New Delhi: A subsidiary of UK-based BBC Worldwide, BBC Magazines, is set to enter the Indian travel magazine market with the launch of its monthly Lonely Planet in association with Worldwide Media, a joint venture between the Times Group and BBC Worldwide.
Lonely Planet, the iconic travel guide brand from Australia now controlled by BBC Worldwide with a 75% stake, was launched in its monthly magazine avatar in the UK a year ago. By January-February, the magazine will hit Indian news-stands.
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India does not have too many quality magazines in the travel space, according to Tarun Rai, chief executive officer of Worldwide Media. “We hope to rectify that with the launch of Lonely Planet India in early 2010,” said Rai.
Worldwide Media was formed as an equal joint venture by the Times Group, publisher of The Times of India and The Economic Times, and BBC Worldwide, the commercial arm of the British Broadcasting Corp., in 2004.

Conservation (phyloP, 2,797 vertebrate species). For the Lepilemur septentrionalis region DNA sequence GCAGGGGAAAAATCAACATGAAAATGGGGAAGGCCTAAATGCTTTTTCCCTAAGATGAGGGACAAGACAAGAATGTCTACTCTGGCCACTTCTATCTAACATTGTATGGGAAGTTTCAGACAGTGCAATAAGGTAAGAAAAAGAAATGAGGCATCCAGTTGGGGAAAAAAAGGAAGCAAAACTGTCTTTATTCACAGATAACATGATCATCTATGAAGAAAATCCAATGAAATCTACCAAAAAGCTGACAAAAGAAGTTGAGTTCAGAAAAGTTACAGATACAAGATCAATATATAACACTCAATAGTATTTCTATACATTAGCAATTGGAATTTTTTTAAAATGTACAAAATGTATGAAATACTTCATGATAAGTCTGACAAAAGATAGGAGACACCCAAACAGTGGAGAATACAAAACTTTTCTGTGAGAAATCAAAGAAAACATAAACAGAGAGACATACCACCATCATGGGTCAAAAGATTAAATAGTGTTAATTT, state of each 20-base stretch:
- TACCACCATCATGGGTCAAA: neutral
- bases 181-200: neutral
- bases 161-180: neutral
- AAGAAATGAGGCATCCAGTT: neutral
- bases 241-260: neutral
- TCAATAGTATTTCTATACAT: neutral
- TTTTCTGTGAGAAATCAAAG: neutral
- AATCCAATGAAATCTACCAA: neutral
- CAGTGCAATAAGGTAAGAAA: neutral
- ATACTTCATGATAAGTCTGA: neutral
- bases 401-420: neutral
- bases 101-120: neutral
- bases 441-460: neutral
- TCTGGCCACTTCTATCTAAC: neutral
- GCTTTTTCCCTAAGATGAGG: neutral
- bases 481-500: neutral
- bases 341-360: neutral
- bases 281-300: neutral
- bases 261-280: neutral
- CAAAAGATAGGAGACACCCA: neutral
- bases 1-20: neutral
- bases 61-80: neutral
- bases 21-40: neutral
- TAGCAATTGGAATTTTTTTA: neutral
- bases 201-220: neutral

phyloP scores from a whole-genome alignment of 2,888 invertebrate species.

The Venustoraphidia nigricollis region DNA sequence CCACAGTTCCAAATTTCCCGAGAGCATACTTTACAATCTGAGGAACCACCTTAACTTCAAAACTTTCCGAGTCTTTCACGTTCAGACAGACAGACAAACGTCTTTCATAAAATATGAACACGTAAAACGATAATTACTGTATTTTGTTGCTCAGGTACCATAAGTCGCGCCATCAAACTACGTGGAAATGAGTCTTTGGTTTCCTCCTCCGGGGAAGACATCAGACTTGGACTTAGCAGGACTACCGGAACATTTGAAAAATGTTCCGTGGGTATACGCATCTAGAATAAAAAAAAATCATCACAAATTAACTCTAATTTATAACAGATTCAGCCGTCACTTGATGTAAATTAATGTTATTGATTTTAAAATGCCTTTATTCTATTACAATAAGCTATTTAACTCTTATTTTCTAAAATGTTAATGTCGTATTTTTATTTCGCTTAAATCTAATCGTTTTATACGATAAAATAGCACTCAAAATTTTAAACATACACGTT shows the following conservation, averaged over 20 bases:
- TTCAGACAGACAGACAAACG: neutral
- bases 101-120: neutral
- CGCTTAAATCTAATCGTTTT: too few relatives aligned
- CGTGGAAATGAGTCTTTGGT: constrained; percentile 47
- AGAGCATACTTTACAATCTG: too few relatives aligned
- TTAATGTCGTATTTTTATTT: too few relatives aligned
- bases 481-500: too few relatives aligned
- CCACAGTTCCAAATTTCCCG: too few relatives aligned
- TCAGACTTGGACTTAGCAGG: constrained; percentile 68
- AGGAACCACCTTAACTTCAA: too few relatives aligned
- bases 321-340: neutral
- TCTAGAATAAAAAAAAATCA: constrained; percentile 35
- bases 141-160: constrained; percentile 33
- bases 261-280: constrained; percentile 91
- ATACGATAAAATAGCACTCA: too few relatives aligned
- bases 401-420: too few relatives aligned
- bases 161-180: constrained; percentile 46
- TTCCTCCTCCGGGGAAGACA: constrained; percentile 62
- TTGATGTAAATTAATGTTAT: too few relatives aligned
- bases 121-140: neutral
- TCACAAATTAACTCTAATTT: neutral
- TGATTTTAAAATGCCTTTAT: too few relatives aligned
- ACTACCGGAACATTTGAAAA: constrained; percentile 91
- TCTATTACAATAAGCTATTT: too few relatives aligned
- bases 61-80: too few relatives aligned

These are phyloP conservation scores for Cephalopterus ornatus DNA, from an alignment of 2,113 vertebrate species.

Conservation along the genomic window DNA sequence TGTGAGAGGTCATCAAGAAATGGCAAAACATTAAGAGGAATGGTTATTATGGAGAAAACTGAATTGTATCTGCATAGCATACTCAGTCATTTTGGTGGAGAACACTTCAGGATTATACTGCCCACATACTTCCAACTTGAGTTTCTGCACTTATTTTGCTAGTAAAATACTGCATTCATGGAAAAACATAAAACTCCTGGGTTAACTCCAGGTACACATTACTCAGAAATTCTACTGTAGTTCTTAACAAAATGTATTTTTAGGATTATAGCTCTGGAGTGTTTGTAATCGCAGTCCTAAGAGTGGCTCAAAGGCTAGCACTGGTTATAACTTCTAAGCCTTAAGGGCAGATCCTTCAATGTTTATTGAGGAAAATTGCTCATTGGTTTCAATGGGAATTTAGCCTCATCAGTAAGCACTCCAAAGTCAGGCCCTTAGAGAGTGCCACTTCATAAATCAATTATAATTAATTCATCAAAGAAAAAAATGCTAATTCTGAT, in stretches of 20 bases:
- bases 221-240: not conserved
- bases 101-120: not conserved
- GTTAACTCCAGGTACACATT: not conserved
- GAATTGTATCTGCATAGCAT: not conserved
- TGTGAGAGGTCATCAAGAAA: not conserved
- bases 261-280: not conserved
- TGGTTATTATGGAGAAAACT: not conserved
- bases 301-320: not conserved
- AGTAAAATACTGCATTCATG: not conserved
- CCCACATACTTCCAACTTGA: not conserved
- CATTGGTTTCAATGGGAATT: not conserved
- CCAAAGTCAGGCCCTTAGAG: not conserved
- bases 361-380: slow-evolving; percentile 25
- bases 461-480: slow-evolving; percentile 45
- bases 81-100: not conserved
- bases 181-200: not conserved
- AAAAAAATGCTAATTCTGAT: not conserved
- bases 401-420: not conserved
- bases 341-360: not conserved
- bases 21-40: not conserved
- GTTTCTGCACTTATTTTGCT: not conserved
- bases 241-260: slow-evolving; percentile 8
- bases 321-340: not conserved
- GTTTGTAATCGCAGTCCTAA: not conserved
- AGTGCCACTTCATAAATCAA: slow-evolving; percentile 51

Vardhan Kondvikar, editor of the venture’s auto magazine Top Gear, has been appointed editor of Lonely Planet India. The magazine will be priced at Rs100 and cover international as well domestic destinations, said Rai.
With access to Lonely Planet’s 360 travel writers across the globe, the Indian edition of the magazine will set a new benchmark for travel magazines in the country, Rai said. According to the Lonely Planet website, it sells 6.5 million guidebooks a year.
In India, Lonely Planet will compete with the Outlook group publication Outlook Traveller and Travel Plus from the India Today group. The two magazines are priced at Rs60 and Rs100, respectively. Outlook Traveller’s cover price will increase to Rs75 in February.
India Today group chief executive Ashish Bagga said Travel Plus has a 60% share of the country’s travel magazine market.
Lonely Planet’s entry can only expand the rapidly growing travel market in India and there is no dearth of advertisers, said Outlook group publisher Maheshwar Peri.
Smita Jha, media and entertainment analyst at consultancy firm PricewaterhouseCoopers, agrees. “This market is still very niche and there is no player in the space with the depth, size and scale of Lonely Planet. The market is set to grow.”